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“Why Are You Leaving me?” Helping Your Child With Separation Anxiety

Managing Separation Anxiety

All of this time at home with family means your child has developed new habits and schedules that include lots of interactions with you. When it comes time to go back to work and preschool, it might come with some big feelings all around. 

Leaving your child in the trusting hands of another caregiver can be hard, especially if your little one turns on the waterworks and commits every fiber of their being to plead for you to stay. Take it from us: The crying stops pretty quickly after you leave, but we know that doesn’t necessarily make it any easier. To make the transition from home to center smoother, check out the tips below.  

Prepare ahead of time 

  • Find a comfort item. A stuffed animal to snuggle or a picture of your family can be helpful when it comes to soothing your little one’s separation anxiety.  
  • Build a consistent routine. When your child knows what to expect, it can go a long way in soothing any worries they may have about you leaving. Here are some things to consider when building your routine: 
    • Try to have the same routine. The same drop-off time, location, goodbye ritual, and pick-up time help your child know what to expect.  
    • Find a fun way to say goodbye. Use a special handshake or wave. Say a silly goodbye, like “See ya’ later alligator.” Or try one hug, one kiss, a high-five, and then a goodbye!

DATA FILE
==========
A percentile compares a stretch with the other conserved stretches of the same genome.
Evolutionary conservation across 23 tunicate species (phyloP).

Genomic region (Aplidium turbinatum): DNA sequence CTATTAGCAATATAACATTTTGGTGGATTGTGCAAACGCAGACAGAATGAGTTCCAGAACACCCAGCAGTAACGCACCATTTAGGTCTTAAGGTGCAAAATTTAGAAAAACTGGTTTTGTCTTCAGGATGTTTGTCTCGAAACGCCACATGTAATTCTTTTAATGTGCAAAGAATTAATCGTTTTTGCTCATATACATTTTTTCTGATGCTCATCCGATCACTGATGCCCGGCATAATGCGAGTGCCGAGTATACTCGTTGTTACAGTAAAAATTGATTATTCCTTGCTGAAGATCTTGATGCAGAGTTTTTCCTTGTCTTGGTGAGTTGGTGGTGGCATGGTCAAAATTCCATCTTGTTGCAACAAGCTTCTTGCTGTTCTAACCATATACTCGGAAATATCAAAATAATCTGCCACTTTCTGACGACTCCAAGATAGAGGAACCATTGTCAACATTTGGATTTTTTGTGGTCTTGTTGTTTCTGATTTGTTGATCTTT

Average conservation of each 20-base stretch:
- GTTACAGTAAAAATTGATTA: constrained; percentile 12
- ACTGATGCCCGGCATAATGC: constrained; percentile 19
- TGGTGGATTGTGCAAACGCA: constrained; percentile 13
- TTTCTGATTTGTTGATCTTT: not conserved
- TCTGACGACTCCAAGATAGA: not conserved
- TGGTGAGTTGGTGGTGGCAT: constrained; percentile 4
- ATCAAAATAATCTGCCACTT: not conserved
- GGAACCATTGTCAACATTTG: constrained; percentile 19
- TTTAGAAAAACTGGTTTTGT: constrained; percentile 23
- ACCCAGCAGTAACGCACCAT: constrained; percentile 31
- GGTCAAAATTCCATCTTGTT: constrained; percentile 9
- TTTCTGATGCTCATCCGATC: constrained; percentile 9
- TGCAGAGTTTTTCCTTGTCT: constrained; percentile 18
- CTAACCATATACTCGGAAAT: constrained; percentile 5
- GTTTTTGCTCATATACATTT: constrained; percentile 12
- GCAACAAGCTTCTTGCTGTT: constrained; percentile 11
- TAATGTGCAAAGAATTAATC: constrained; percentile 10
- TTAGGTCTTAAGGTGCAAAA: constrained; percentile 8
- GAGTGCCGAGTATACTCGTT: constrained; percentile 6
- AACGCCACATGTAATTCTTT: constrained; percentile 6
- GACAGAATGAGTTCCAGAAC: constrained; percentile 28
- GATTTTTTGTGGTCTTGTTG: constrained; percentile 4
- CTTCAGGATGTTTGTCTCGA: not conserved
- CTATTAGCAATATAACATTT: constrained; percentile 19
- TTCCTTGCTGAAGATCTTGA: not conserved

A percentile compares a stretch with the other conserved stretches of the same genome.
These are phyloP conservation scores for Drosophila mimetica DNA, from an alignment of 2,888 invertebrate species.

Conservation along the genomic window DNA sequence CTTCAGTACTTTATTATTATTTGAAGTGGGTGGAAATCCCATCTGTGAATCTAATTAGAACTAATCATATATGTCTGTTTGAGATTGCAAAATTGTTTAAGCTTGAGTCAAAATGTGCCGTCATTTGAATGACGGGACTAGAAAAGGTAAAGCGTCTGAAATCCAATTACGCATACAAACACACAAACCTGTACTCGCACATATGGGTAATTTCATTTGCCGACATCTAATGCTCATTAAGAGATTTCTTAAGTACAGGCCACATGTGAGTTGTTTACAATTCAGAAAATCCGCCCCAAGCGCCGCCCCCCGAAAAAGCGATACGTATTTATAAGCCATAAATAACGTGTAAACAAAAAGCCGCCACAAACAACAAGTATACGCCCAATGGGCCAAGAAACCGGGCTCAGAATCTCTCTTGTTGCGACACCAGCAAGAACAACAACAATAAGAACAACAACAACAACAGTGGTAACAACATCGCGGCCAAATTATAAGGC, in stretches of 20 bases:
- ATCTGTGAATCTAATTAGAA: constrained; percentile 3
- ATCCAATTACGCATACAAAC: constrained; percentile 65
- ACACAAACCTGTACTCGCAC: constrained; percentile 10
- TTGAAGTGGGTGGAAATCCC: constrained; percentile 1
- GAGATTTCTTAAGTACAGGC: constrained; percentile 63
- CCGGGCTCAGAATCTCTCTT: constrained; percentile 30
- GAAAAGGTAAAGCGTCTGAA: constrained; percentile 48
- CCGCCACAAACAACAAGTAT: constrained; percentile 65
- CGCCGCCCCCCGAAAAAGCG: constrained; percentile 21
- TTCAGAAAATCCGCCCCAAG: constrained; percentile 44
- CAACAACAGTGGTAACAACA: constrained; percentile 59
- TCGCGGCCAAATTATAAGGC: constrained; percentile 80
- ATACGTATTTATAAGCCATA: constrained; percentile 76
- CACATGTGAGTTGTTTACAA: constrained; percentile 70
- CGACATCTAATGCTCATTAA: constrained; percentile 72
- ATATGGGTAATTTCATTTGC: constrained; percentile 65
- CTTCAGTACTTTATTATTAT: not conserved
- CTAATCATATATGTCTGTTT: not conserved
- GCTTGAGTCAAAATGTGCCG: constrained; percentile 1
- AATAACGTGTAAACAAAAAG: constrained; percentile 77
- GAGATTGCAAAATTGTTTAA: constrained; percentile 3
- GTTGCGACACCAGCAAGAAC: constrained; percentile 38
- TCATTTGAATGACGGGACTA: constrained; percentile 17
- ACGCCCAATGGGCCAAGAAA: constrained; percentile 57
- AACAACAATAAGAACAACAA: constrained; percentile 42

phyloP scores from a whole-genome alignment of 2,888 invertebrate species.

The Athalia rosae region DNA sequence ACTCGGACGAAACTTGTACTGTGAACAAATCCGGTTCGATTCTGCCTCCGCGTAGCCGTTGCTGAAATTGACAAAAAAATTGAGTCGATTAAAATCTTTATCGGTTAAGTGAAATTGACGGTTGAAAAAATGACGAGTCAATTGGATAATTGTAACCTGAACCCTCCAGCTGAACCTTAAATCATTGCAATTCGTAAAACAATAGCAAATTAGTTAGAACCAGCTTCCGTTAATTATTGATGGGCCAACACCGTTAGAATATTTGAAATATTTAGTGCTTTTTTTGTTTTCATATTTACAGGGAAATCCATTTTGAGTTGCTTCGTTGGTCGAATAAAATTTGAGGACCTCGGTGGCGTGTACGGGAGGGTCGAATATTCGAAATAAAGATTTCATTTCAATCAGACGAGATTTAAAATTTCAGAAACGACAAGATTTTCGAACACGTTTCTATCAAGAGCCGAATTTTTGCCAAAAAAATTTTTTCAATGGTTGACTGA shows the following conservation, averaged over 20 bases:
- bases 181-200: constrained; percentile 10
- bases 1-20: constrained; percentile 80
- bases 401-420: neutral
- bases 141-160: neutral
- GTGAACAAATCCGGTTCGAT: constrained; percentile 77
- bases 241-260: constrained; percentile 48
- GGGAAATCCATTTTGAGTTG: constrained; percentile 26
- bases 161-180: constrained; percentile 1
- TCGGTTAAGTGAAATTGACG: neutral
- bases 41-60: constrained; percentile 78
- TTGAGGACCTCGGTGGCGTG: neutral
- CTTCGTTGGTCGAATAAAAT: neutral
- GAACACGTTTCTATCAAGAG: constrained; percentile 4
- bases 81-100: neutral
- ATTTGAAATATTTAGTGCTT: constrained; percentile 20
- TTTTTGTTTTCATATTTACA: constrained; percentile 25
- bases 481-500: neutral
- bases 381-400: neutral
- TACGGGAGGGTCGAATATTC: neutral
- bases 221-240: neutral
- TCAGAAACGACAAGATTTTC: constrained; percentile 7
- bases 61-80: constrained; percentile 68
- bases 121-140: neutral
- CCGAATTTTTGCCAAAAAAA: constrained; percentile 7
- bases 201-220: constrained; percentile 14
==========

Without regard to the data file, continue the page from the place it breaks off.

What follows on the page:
• Talk through your drop-off routine on your commute to the center. Talking your child through your daily routine will help them feel more confident about your separation by helping them understand what’s happening and when you’ll be back.  

Calming practices for drop-off 

  • Reassure your child that you'll be back. Young children are still developing their sense of time, so if you say, “I’ll be back at 4” that could be in four minutes or four days. Instead, attach your return time to their daily routine so your child can better anticipate when you’ll be back. For example: “I’ll be back before your afternoon snack,” or “I’ll be back after nap time.”  
  • Don’t go back if you can help it. When you say goodbye or say you're leaving, mean it. Coming back will only make it harder. If you want to check in on your child, give the classroom or front desk a call 15–20 minutes after you leave. By then, most kids have calmed down and are off to other things. 
  • Avoid sneaking out. Sneaking out when your child’s distracted may be tempting, but it can actually increase your child’s anxiety, because they never know when you might disappear. There’s no sure way to completely avoid their worry, but with time, a consistent routine, and your reassurance, your little one will be able to confidently navigate goodbyes. 
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